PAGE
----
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October 06, 1940 - Image 4

Resource type:
Text
Publication:
The Michigan Daily, 1940-10-06

Disclaimer: Computer generated plain text may have errors. Read more about this.

~Tt EMICHIGANT DAILY

SUNDAY,

Notre Dame .... 25
Col. of the Pacific . 7

Harvard ....... 13 Minnesota .
Amherst......... 0 Nebraska

.....13 Illinois ........31 Pittsburgh .... .19 Texas ......... .13
......7 Bradley.........0 Missouri........13 Indiana......... 6

Northwestern . . .40
Syracuse........

Cornell
Colgate .......

.34
M .. '

Harmon

Scores

All

Wolverine

Points

In 21

-14

Victory

1~

Varsity Attack
Too Powerful
For Spartans
Michigan's Aerial Defense
Proves Vulnerable; Over
65,000 Witness Battle
(Continued from Page 1)
was highly improved over the brand
he exhibited in California last week-
end. From the line of scrimmage,
Harmon average 37 yards per kick,
whilea bandage-laden but hard-
fighting Paul Kromer, injected into
the Michigan lineup for the first
time since his comeback attempt,
laced the ball over 48 yards of terri-
tory the one time he was sent back
to punt the Wolverines out of dan-
ger.
There was more to the Michigan
attack than Harmon, however. Bul-
let Bob Westfall crashed and side-
stepped through the Spartans until
they yelped for help. Capt. Forest
Evashevski viciously plowed open the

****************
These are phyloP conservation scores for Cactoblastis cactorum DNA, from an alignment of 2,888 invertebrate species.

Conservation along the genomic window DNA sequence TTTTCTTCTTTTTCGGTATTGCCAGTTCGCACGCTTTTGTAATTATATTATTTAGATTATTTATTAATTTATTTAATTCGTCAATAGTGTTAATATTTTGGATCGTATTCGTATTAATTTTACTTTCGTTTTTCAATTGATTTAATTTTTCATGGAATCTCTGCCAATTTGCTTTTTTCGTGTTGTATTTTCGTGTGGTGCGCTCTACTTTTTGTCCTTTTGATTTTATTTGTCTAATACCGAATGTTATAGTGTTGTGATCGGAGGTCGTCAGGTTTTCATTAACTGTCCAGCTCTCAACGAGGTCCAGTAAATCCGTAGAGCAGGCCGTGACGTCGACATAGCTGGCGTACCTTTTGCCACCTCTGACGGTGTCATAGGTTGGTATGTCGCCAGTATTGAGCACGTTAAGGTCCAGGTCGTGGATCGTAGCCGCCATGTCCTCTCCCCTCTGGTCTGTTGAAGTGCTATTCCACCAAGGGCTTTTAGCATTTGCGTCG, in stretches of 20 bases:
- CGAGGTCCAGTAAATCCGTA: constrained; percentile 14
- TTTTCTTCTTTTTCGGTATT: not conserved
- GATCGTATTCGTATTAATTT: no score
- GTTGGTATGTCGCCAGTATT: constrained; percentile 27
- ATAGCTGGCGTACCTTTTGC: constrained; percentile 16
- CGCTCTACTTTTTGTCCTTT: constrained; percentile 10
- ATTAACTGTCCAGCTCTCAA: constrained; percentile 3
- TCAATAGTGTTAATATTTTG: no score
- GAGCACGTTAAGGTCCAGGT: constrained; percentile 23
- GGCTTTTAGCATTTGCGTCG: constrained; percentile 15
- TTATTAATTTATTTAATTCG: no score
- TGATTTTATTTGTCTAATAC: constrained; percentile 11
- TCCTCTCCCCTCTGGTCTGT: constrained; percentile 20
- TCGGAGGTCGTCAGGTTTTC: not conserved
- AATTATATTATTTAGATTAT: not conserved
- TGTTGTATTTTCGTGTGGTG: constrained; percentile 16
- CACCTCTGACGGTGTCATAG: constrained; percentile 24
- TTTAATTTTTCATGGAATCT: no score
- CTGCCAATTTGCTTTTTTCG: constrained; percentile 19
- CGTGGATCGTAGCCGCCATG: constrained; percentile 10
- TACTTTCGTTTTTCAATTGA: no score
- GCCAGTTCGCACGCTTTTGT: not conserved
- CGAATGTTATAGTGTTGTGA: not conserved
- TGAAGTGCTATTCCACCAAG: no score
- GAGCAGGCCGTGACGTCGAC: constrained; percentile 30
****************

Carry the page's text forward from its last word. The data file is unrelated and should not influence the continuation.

way for his running teammates.
Nelson Does Well
Wee Davie Nelson, the blond jun-
ior halfback from Detroit, proved a
highly capable replacement for ail-
ing Norm Call. And in the line, the
Spartans found that they might just
as well try to push the stands away
from the field as drive bull-chested
Al Wistert out of a play.,
In short, the entire Wolverine first
team played a championship brand
of ball until the wealth of State re-
serve material combined with the in-
tense October heat dampened their
spirits. Yes, the seldom-spelled Wol-
verines were a weary crew when the
gun barked forth a truce until next
year.
During the early moments of the
game, the two teams engaged in a
punting duel with Harmon getting
slightly the better of Spartan quar-
terback Bob Sherman. Then with
ten minutes gone, the Hoosier Ham-
mer grabbed one of Sherman's kicks
on his own 45, picked up speed as
he moved to his right and tore down
the sideline till he was hurled out
of bounds on the State 25-yard line.
That's the way it was all day with
Harmon. He had to be shoved out
of the playing field before they could
stop him from moving the ball for-
ward.
Westfall Starts March
With the ball on the 25, Michigan
started into action. Westfall on a
spinner charged through center for
nine yards. Harmon carried the ball
once, lost four, but took it again and
Michigan had a first down on the 13.
Three plays failed to gain, and
then Harmon in the tailback spot
took the ball from center, faded to